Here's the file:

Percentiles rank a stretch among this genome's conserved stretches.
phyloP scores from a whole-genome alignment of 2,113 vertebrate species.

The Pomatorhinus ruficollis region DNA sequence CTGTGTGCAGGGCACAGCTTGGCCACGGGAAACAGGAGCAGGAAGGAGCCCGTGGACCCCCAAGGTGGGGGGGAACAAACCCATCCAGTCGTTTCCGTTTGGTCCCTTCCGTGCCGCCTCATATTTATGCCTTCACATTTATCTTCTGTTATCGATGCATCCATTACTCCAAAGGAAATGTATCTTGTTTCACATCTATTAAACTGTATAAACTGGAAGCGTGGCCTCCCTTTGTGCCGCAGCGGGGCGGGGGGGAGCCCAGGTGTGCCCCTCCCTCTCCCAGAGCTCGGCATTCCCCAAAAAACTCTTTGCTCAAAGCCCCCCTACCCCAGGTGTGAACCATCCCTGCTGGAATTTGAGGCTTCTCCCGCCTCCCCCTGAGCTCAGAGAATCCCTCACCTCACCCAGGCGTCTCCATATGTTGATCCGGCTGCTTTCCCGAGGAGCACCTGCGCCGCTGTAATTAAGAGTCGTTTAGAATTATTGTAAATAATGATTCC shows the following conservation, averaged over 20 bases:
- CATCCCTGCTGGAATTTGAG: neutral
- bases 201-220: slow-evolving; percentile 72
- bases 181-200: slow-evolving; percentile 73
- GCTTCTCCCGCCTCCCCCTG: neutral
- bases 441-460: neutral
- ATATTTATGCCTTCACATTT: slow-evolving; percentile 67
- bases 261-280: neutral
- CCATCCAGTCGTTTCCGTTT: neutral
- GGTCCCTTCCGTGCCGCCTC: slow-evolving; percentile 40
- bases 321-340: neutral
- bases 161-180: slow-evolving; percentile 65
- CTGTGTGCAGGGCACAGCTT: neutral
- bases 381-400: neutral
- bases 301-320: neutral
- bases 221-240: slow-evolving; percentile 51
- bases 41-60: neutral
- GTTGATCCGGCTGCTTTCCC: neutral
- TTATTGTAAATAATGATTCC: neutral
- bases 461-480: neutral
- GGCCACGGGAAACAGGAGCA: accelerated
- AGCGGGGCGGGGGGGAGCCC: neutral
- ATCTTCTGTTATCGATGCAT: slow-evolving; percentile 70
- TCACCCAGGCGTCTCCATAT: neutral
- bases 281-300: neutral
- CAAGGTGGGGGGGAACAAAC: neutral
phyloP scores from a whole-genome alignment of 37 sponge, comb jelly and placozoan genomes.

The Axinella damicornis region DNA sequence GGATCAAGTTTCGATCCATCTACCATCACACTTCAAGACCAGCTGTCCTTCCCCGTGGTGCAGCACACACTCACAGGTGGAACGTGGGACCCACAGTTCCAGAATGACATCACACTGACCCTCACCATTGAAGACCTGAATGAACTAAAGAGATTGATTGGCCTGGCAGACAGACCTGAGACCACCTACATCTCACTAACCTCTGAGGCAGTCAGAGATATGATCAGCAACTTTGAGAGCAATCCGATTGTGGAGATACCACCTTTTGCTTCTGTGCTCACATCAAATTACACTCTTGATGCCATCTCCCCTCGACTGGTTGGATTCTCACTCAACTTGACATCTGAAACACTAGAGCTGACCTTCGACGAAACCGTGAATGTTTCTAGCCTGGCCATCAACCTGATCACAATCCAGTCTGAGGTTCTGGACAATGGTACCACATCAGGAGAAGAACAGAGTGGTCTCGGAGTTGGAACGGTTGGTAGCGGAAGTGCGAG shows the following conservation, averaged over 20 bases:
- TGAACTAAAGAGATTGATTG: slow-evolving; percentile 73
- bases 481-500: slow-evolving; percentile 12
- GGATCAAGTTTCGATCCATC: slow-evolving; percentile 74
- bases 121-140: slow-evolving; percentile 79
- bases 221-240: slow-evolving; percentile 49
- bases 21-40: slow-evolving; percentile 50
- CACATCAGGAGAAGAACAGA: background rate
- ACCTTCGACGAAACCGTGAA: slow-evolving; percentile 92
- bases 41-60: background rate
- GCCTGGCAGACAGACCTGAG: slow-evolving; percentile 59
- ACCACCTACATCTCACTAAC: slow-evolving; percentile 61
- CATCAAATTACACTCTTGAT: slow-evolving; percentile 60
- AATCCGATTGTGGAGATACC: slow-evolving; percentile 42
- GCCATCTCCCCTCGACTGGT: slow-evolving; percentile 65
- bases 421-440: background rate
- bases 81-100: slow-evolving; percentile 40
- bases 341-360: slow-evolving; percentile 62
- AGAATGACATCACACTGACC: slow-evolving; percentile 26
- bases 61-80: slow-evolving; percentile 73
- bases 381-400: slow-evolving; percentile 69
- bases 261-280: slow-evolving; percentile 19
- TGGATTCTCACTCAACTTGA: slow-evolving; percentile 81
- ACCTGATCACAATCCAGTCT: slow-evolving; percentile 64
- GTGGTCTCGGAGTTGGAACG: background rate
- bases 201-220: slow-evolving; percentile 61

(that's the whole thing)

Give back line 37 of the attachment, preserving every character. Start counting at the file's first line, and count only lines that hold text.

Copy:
- CACATCAGGAGAAGAACAGA: background rate